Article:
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Justice for Teina Pora

Written By: - Date published: 10:02 am, November 8th, 2017 - 13 comments
Categories: Abuse of power, accountability, Andrew Little, human rights, labour, law, Politics - Tags:

What a difference a month and a new Government makes.

The last Government decided to award Teina Pora the sum of $2.5 million for the loss of 20 years of his life which he spent in jail for a crime he did not commit.

It relied on cabinet guidelines established in 2001 which suggested that a figure of $100,000 per annum was a starting point for the calculation of compensation.

But 16 years later the failure to adjust for interest made these guidelines increasingly unfair.

When Pora and his supporters originally questioned the failure to allow for inflation John Key said this:

Prime Minister John Key says if Teina Pora’s not happy with his payout, he can turn it down — but the Government has a “very strong case” against having to pay more than $2.5 million.

There has been widespread criticism of the Government’s announcement on Wednesday that Mr Pora would be compensated $2.5 million for the two decades he spent in jail for crimes he didn’t commit.

The exact figure — $2,520,949.42 — was calculated by retired High Court Judge Rodney Hansen QC, and accepted by Cabinet, which has the final say on any payout.

The figure disappointed Mr Pora’s legal team, and is dwarfed by previous compensation payments here and overseas.

“Does he have to accept it? No,” Mr Key told More FM this morning. “He can go through a legal process and challenge that.”

If he does though, Mr Key says Cabinet has a “very strong case” against having to pay more — the figure was calculated independently of Cabinet, according to guidelines set up in 2001.

Mr Key says there are “plenty of people” who think Mr Pora didn’t deserve $2.5 million.

Pora applied successfully for Judicial Review of the case essentially on the basis that the advice to Cabinet not to follow Rodney Hansen’s recommendation that the payment be inflation adjusted was faulty.  Cabinet was effectively invited to reconsider the matter.

Fast forward to today and new Justice Minister Andrew Little has shown that he is determined that Teina Pora should be properly compensated and has ruled out the possiblity of an appeal which the previous Government floated.

From the Herald:

Teina Pora, who was wrongfully imprisoned for 20 years, will receive an extra $1 million in compensation, Justice Minister Andrew Little has announced.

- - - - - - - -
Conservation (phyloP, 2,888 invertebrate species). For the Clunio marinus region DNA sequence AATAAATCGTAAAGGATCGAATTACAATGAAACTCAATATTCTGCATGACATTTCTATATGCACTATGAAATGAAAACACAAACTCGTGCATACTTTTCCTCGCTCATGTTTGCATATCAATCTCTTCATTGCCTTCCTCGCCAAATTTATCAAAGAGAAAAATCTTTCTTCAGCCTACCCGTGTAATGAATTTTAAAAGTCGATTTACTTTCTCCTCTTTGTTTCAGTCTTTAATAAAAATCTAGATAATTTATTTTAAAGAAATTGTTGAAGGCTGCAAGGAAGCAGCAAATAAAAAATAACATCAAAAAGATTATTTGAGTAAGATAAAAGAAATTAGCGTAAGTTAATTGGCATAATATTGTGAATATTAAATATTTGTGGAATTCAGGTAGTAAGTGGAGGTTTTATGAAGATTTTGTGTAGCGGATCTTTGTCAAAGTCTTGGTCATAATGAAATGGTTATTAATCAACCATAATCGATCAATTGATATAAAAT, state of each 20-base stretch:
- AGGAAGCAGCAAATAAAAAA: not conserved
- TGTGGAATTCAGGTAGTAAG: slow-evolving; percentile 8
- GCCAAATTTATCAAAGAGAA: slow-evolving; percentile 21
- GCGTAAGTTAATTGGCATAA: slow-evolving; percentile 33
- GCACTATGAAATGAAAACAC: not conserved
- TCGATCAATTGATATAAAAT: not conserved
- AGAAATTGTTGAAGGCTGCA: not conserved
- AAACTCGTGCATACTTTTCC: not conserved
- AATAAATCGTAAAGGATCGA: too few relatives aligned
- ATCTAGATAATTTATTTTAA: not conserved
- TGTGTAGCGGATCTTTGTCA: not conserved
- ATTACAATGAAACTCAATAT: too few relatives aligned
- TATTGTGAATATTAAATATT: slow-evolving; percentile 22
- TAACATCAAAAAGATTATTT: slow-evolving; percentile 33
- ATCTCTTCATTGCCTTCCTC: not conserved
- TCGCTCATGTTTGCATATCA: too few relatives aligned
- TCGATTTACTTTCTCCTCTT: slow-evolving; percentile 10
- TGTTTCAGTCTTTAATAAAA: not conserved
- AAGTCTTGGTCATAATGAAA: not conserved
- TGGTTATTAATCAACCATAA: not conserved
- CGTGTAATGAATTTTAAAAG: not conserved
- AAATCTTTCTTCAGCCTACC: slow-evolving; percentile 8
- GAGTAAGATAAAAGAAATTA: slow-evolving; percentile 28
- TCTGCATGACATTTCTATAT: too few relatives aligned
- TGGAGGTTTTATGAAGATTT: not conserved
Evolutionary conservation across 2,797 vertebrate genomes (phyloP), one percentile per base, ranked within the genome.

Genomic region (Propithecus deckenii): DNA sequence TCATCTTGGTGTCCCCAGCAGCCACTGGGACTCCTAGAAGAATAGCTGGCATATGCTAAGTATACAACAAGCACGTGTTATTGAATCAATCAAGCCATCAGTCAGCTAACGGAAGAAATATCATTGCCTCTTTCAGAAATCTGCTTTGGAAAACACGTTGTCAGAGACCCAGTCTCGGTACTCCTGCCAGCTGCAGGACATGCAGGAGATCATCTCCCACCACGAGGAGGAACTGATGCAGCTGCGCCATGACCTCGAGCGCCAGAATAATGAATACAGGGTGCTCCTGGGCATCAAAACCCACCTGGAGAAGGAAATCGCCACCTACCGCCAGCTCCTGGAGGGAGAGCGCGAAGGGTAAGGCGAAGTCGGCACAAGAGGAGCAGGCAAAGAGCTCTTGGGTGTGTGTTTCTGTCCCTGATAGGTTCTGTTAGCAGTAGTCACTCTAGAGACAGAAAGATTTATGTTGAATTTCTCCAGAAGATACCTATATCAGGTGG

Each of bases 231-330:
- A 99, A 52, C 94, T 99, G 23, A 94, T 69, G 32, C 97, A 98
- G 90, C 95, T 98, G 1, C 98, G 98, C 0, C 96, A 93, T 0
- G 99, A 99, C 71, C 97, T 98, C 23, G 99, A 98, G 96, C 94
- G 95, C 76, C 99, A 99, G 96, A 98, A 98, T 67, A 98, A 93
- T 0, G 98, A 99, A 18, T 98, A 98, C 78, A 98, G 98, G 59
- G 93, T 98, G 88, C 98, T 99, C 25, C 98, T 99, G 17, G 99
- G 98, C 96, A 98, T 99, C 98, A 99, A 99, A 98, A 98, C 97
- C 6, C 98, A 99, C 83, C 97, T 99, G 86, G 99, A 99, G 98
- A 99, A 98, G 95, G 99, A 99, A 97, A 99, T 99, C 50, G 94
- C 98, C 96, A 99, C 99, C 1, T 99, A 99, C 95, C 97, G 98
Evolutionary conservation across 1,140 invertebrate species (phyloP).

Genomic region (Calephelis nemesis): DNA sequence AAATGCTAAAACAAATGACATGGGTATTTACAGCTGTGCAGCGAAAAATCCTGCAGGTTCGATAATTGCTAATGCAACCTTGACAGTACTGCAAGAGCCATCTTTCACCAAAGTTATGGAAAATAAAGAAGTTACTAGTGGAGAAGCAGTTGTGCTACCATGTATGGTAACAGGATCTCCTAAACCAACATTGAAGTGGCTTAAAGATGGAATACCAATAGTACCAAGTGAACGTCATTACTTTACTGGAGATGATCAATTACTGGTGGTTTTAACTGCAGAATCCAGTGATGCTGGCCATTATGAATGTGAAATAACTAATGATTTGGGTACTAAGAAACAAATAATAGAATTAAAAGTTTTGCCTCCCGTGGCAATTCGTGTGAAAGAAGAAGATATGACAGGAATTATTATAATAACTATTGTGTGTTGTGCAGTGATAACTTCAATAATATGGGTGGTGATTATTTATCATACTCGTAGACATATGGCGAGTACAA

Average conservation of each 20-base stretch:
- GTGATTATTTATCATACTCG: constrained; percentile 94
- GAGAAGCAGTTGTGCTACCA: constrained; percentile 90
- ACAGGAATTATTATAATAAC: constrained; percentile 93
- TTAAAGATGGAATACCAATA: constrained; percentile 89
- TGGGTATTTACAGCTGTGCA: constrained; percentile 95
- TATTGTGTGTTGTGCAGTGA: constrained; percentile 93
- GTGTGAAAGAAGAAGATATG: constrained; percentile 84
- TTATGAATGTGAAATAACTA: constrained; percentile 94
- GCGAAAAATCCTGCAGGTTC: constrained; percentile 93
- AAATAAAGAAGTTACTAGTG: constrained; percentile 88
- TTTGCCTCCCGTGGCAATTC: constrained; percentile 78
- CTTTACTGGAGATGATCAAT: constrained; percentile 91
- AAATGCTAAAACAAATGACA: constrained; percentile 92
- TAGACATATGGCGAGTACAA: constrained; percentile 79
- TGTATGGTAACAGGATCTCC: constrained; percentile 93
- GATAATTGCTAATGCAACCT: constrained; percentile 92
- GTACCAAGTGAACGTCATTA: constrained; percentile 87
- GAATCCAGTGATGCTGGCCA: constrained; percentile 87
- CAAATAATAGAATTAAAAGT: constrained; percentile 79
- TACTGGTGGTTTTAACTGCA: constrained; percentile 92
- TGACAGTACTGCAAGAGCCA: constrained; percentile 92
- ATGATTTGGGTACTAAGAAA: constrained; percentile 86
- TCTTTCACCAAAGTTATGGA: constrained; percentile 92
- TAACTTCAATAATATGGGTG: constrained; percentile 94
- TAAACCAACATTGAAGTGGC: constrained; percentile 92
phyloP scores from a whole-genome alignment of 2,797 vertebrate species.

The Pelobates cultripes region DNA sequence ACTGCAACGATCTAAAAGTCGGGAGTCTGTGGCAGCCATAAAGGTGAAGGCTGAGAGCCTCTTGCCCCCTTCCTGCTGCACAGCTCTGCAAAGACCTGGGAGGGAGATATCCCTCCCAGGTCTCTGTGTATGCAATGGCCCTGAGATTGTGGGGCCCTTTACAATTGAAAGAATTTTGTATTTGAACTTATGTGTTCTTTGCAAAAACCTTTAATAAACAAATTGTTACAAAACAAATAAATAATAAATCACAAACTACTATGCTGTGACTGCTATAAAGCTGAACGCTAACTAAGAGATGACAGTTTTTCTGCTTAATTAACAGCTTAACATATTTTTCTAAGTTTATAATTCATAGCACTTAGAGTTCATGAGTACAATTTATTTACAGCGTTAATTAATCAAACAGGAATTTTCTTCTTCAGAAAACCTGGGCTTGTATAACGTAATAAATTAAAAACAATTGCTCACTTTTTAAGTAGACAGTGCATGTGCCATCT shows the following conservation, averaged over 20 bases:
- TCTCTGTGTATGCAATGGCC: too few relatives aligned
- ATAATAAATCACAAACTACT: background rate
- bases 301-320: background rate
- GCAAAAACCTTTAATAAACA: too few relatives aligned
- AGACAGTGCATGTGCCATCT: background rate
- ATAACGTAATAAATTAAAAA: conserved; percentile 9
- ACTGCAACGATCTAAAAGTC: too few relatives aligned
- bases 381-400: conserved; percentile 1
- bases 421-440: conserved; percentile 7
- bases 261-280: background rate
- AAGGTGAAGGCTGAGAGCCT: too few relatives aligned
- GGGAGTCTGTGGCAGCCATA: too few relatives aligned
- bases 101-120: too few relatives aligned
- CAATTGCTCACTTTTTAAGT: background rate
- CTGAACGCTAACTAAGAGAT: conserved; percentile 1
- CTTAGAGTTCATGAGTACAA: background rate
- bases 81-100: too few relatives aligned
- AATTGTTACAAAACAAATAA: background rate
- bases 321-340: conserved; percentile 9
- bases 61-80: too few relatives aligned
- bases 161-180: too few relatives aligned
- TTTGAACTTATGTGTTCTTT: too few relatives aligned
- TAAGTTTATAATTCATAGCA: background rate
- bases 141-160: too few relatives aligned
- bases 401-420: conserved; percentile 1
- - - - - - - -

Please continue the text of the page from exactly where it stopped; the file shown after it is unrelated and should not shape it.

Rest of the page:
Pora was wrongfully convicted of the 1992 rape and murder of Susan Burdett. He spent 20 years in jail before being released on parole in 2014.

The Privy Council quashed his convictions in 2015, and in 2016 he received $2.52 million and a government apology, but the High Court ruled that the amount should be adjusted for inflation.

The previous National Government had reserved the right to appeal.

“Teina Pora will receive an extra $988,099 as an inflation adjustment, bringing the total compensation package to $3,509,048.42,” Little said this morning.

“Additionally Pora will receive $45,000 in costs from his successful judicial review of the last National Government’s refusal to inflation adjust.

“Teina Pora was the victim of one of New Zealand’s worst miscarriages of justice. He was robbed of more than two decades of his life.”

“He was robbed of more than two decades of his life, languishing in prison for crimes he did not commit. These were years when Mr Pora could have been working to build his future and his family.

“I am grateful to Teina Pora for his positive engagement with the new Government, and we wish him all the best for a better future.”

Little said Cabinet agreed to the figure on Monday, and last night Pora’s representatives accepted the offer.

“I’m pleased to say that this matter is at an end … now justice has been done.”

Well done Andrew Little.

 

13 comments on “Justice for Teina Pora ”

  1. Muttonbird 1

    It’s good the government has done the right thing but justice will never be done in a case like this.

    What this action does do is re-enforce to the police in particular to rid themselves of malevolent forces. They are supposed to be better than us – a concept with which they seem to struggle.